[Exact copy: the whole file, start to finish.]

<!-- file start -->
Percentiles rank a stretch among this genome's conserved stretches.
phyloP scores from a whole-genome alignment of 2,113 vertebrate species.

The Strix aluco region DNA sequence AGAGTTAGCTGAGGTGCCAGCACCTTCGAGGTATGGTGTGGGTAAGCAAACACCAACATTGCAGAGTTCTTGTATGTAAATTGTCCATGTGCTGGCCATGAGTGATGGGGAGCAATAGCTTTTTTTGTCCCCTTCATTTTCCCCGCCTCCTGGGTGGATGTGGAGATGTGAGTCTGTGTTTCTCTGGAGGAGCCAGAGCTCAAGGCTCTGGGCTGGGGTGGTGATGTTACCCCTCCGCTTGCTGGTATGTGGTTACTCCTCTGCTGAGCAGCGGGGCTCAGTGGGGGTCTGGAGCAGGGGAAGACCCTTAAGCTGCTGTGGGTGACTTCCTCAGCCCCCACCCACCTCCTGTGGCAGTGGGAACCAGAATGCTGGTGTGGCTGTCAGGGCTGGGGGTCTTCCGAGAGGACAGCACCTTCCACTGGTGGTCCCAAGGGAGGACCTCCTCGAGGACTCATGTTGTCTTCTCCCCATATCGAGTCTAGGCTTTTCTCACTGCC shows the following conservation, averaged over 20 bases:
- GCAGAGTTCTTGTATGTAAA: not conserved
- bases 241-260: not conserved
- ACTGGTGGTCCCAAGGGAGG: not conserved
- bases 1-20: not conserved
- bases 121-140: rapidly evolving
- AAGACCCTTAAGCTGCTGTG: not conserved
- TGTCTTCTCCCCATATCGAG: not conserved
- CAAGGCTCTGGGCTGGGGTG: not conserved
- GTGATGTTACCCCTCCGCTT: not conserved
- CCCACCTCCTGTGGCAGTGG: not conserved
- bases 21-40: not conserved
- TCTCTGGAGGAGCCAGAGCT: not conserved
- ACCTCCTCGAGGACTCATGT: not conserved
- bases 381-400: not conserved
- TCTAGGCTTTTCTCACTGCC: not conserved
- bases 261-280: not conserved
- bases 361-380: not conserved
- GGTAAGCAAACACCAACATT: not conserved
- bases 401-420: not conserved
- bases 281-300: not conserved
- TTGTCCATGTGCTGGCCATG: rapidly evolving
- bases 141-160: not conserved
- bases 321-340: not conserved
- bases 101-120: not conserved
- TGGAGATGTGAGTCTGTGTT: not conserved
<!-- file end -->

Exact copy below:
Percentiles rank a stretch among this genome's conserved stretches.
phyloP scores from a whole-genome alignment of 2,113 vertebrate species.

The Strix aluco region DNA sequence AGAGTTAGCTGAGGTGCCAGCACCTTCGAGGTATGGTGTGGGTAAGCAAACACCAACATTGCAGAGTTCTTGTATGTAAATTGTCCATGTGCTGGCCATGAGTGATGGGGAGCAATAGCTTTTTTTGTCCCCTTCATTTTCCCCGCCTCCTGGGTGGATGTGGAGATGTGAGTCTGTGTTTCTCTGGAGGAGCCAGAGCTCAAGGCTCTGGGCTGGGGTGGTGATGTTACCCCTCCGCTTGCTGGTATGTGGTTACTCCTCTGCTGAGCAGCGGGGCTCAGTGGGGGTCTGGAGCAGGGGAAGACCCTTAAGCTGCTGTGGGTGACTTCCTCAGCCCCCACCCACCTCCTGTGGCAGTGGGAACCAGAATGCTGGTGTGGCTGTCAGGGCTGGGGGTCTTCCGAGAGGACAGCACCTTCCACTGGTGGTCCCAAGGGAGGACCTCCTCGAGGACTCATGTTGTCTTCTCCCCATATCGAGTCTAGGCTTTTCTCACTGCC shows the following conservation, averaged over 20 bases:
- GCAGAGTTCTTGTATGTAAA: not conserved
- bases 241-260: not conserved
- ACTGGTGGTCCCAAGGGAGG: not conserved
- bases 1-20: not conserved
- bases 121-140: rapidly evolving
- AAGACCCTTAAGCTGCTGTG: not conserved
- TGTCTTCTCCCCATATCGAG: not conserved
- CAAGGCTCTGGGCTGGGGTG: not conserved
- GTGATGTTACCCCTCCGCTT: not conserved
- CCCACCTCCTGTGGCAGTGG: not conserved
- bases 21-40: not conserved
- TCTCTGGAGGAGCCAGAGCT: not conserved
- ACCTCCTCGAGGACTCATGT: not conserved
- bases 381-400: not conserved
- TCTAGGCTTTTCTCACTGCC: not conserved
- bases 261-280: not conserved
- bases 361-380: not conserved
- GGTAAGCAAACACCAACATT: not conserved
- bases 401-420: not conserved
- bases 281-300: not conserved
- TTGTCCATGTGCTGGCCATG: rapidly evolving
- bases 141-160: not conserved
- bases 321-340: not conserved
- bases 101-120: not conserved
- TGGAGATGTGAGTCTGTGTT: not conserved